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As an evil conservative I am on the fence on this issue due to one reason mainly. Is Marijuana really as dangerous as it is made out to be. It is said that one joint is as dangerous as 5 cigarettes and contain 50% to 70% more carcinogenic hydrocarbons than tobacco.[1] Yet the facts are that 100.000 people die due to alcohol, 450,000 due to tobacco and less than 10,000 due to illegal drugs.[2]

So while it would be wonderful to have a magic ATM on the sale of marijuana just as there is one on the sale of tobacco the real question is just how dangerous is it. I want a clear answer to that question before I put my decision down on this issue.


[1] www.streetdrugs.org...
[2] www.goaskalice.columbia.edu...



posted on Aug, 4 2004 @ 11:01 PM
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Even the Democratic nominee Kerry is Pro Pot. Wait he changed his mind. Im getting dizzy from all of his flip flops.



Kerry Said His “Personal Disposition Is Open To The Issue Of Medical Marijuana.” “Aaron Houston of the Granite Staters for Medical Marijuana said that just a month ago Mr. Kerry seemed to endorse medical marijuana use, and when asked about the content of his mysterious study, said, ‘I am trying to find out. I don’t know.’ Mr. Kerry did say his ‘personal disposition is open to the issue of medical marijuana’ and that he’d stop Drug Enforcement Administration raids on patients using the stuff under California’s medical marijuana law.” (Jennifer Harper, “Inside Politics,” The Washington Times, 8/8/03)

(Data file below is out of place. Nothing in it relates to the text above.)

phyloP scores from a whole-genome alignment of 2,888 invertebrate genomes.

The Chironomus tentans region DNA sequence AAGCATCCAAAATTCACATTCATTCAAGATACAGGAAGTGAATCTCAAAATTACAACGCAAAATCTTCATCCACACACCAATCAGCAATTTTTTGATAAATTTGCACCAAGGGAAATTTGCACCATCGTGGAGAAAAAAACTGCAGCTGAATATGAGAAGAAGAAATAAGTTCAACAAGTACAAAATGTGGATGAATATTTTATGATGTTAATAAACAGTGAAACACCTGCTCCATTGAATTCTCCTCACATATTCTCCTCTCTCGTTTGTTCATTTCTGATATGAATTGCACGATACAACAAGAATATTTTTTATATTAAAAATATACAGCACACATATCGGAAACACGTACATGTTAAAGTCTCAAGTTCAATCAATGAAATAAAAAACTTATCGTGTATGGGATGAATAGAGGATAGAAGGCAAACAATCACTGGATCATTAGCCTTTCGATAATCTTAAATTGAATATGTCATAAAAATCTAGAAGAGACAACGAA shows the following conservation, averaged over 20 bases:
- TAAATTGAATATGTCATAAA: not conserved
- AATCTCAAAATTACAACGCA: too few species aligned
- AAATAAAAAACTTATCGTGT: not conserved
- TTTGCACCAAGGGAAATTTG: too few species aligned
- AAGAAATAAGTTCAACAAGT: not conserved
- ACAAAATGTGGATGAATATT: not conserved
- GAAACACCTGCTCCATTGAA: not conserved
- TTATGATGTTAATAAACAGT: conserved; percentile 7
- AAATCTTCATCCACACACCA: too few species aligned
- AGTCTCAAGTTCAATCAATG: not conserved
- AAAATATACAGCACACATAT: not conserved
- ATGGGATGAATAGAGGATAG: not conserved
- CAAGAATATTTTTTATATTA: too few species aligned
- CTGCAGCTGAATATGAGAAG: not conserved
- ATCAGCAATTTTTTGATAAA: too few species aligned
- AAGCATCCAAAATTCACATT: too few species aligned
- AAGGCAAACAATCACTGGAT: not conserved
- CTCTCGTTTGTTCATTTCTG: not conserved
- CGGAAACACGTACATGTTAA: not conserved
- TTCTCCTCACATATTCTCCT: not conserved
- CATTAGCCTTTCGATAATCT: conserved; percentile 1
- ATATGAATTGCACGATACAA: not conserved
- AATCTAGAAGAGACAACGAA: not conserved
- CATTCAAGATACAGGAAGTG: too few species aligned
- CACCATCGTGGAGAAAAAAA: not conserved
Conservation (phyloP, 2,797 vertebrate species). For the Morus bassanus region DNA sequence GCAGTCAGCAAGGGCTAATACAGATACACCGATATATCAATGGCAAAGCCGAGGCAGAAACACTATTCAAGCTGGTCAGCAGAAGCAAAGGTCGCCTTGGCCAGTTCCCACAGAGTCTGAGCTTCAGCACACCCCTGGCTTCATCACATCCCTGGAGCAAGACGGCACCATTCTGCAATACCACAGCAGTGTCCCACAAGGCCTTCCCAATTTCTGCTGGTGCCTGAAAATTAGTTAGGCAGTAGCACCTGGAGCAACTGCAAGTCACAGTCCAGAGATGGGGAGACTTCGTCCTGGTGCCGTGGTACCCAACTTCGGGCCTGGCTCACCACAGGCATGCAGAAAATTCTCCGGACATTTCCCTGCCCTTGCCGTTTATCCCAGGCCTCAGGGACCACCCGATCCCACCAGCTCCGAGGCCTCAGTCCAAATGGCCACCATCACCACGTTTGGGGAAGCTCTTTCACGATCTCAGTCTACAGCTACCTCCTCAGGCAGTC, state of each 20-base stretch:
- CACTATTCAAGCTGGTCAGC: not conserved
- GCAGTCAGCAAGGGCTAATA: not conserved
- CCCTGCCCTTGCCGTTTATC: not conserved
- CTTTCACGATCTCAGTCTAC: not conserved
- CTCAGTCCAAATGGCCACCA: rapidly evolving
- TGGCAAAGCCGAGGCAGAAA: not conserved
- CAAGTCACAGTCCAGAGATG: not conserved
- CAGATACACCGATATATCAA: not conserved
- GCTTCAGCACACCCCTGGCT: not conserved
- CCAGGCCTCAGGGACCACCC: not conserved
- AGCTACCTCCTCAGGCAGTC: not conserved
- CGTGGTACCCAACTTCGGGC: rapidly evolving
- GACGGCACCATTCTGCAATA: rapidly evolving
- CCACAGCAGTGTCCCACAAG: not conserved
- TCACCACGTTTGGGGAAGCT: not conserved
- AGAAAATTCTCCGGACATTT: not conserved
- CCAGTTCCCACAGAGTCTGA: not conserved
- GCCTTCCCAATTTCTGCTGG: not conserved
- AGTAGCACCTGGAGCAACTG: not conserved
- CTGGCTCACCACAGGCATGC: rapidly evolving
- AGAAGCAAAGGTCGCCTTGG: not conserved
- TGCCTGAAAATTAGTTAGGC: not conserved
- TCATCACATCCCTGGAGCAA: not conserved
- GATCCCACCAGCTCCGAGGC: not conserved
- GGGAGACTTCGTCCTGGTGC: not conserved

But don't chisel that in stone:


But Now Kerry Says He Wants To Wait For Study Analyzing Issue Before Making Final Decision. “The Massachusetts Democrat said Wednesday he’d put off any final decision on medical marijuana because there’s ‘a study under way analyzing what the science is.’” (Jennifer Harper, “Inside Politics,” The Washington Times, 8/8/03)


It is hard to figure out were Kerry stands on the issues, its like trying to watch a windvane in a tornado



[edit on 5-8-2004 by FredT]



posted on Aug, 6 2004 @ 02:39 PM
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From what I've been able to find concerning the subject, George Bush "strongly opposes" marijuana decriminalization, John Kerry "somewhat opposes" it, and Dennis Kucinich and Al Sharpton "somewhat favor" it. Exactly what "somewhat" means is anyone's guess.

Mr. Kerry and Mr. Kucinich have admitted to smoking marijuana in the past, while Mr. Bush continues to remain silent on past drug use.

On a personal note, I strongly support the legalization of marijuana as both a medicine and recreational product. The taxes generated from legal marijuana distribution could help balance the budget, shrink the deficit, and be used for education and programs designed to assist people defeat addiction to hard drugs.



posted on Aug, 6 2004 @ 02:47 PM
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Originally posted by Masonic Light
From what I've been able to find concerning the subject, George Bush "strongly opposes" marijuana decriminalization, John Kerry "somewhat opposes" it, and Dennis Kucinich and Al Sharpton "somewhat favor" it. Exactly what "somewhat" means is anyone's guess.